Rethinking Anonymity


After scribbling away in private journals and anonymous blog posts for most of my adolescence and early adulthood, I think it’s time to finally go public with my writing. Over the past couple of weeks, I have been writing and editing like crazy, and I am so excited for how my poetry collection has developed.


This weekend, I have plans to go to a poetry workshop. Then, in the following weeks, I am meeting with an established poet at my library who is supposed to give advice on publishing. Unless something earth-shattering is revealed during that meeting, I plan to enter my poetry manuscript into a contest. If I am fortunate enough to win, the contest holder will publish my manuscript. If I don’t win, I plan to self-publish my collection this fall.


Either way, I now have a set deadline to finish my manuscript. And when it comes out, I want the name on the cover to match the name on this blog. This means my blog will be getting another facelift, and some posts may be deleted to protect my friends and family.


I suppose I could pick another pen name, but I have yet to think of one I like at least as much as my real name. We shall see.

Thanks, as always, for reading.


Emotion in The Ancient Magus’ Bride and Violet Evergarden

This season, I have been watching Mahoutsukai no Yome and Violet Evergarden and was pleasantly surprised to discover that they explore many of the same ideas.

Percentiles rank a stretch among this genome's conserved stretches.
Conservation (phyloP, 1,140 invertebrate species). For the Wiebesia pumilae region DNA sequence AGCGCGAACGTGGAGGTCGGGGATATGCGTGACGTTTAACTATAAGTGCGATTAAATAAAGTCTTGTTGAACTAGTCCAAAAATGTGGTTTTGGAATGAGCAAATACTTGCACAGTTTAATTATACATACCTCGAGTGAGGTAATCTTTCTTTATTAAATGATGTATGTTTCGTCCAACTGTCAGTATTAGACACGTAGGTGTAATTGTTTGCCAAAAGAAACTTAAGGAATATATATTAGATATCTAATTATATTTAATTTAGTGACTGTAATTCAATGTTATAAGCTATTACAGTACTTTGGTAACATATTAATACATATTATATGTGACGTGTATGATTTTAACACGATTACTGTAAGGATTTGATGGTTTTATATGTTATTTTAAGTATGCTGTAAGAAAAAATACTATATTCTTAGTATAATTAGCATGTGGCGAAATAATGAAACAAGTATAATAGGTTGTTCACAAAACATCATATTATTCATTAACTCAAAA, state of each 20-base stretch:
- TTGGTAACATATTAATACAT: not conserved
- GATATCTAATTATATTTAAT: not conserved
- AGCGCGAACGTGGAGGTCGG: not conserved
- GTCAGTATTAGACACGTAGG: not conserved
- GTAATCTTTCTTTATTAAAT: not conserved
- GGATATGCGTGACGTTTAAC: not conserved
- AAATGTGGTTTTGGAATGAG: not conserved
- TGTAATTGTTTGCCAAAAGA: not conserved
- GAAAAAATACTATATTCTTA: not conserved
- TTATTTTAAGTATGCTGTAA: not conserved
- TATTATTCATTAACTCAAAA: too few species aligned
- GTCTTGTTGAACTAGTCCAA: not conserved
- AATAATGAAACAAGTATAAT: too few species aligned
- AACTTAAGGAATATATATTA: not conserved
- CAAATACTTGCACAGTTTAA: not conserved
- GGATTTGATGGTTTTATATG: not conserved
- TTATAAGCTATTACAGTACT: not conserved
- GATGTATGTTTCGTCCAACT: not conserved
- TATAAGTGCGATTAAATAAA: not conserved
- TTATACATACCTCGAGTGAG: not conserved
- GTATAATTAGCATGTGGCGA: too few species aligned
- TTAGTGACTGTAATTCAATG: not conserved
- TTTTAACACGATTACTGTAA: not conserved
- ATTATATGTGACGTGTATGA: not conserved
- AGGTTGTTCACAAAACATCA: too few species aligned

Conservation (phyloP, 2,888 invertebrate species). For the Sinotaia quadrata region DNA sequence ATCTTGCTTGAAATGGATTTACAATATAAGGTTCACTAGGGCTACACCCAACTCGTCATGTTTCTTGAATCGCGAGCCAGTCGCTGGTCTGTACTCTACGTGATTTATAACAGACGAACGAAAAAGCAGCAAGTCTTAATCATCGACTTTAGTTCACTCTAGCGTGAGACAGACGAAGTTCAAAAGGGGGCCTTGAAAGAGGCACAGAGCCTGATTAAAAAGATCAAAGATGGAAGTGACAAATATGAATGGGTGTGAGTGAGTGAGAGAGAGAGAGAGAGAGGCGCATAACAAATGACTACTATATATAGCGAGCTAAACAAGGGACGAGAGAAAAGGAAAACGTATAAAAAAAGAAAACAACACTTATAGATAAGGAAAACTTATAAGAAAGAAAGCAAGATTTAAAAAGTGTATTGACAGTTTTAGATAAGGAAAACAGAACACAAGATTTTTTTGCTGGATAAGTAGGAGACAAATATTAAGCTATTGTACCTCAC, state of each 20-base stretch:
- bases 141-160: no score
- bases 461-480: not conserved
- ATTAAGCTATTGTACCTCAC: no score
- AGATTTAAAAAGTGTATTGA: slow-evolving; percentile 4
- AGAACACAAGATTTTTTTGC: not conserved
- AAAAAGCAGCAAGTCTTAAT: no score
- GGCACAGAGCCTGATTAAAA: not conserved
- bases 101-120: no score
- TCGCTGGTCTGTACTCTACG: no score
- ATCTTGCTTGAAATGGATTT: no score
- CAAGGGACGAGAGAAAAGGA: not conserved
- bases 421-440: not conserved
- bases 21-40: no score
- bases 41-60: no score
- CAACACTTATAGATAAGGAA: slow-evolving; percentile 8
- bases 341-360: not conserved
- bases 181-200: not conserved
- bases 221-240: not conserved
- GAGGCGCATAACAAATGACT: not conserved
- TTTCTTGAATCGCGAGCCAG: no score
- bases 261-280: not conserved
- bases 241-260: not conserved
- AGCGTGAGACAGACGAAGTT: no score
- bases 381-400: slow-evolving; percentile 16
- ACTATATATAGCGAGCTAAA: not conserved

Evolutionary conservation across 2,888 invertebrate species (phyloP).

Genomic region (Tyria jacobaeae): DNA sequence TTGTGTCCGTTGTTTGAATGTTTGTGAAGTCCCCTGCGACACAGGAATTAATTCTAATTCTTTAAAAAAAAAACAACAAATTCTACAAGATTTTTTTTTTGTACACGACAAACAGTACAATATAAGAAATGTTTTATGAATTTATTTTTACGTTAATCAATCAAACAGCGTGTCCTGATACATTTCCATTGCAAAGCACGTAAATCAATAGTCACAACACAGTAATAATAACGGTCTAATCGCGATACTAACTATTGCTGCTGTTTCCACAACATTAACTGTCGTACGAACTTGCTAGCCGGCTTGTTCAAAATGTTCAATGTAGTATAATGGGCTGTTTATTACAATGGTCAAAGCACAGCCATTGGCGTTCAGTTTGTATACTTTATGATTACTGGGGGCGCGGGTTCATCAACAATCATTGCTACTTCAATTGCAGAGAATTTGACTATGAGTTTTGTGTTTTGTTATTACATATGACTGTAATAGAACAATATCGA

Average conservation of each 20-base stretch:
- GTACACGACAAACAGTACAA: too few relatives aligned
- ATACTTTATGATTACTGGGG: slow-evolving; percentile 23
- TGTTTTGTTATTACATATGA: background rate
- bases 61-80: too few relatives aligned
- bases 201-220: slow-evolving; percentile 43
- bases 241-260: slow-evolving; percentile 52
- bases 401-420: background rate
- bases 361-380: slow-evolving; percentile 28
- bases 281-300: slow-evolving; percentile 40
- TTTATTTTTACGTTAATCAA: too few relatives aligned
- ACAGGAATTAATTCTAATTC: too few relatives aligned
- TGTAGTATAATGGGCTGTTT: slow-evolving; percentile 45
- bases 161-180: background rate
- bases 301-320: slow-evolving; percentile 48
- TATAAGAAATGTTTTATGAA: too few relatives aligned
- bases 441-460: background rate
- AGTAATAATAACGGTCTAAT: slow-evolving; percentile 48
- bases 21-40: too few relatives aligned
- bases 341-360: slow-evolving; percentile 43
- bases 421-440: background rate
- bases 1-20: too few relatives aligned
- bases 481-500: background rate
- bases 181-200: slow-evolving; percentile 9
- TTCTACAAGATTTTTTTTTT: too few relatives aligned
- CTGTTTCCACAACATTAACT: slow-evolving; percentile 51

In Mahoutsukai no Yome, we are introduced to Elias as a character who is devoid of emotion. At the beginning of the series, Elias believes that about himself, but as his relationship with Chise develops, it becomes self-evident that he does have emotions but has not been socialized enough to understand himself or those around him.

Violet, the titular character of Violet Evergarden, is definitely human, but at this point in the series we’re not exactly sure of her backstory. We know that she has been used as a weapon on the battlefield, but it’s unclear what that entailed. Unlike Elias, we know she has definitely been around people for a long time, but she thrived in the military environment of complete order. She works as an Auto Memoir Doll in part to understand what love is, but also largely because it’s the only thing she can do now that the war is over.

While I was initially hoping that Mahoutsukai no Yome would develop differently – I wanted the series to further operate as though Elias was actually devoid of emotion and show the limits of relationships when one side is unable to reciprocate emotionally – now Elias and Violet are both in the thick of it, learning what it means to love and be loved.

I’m sure I will have more profound things to say once both series conclude, but for now, I will simply say that I am hooked.

Comparing Devilman Crybaby and Tokyo Ghoul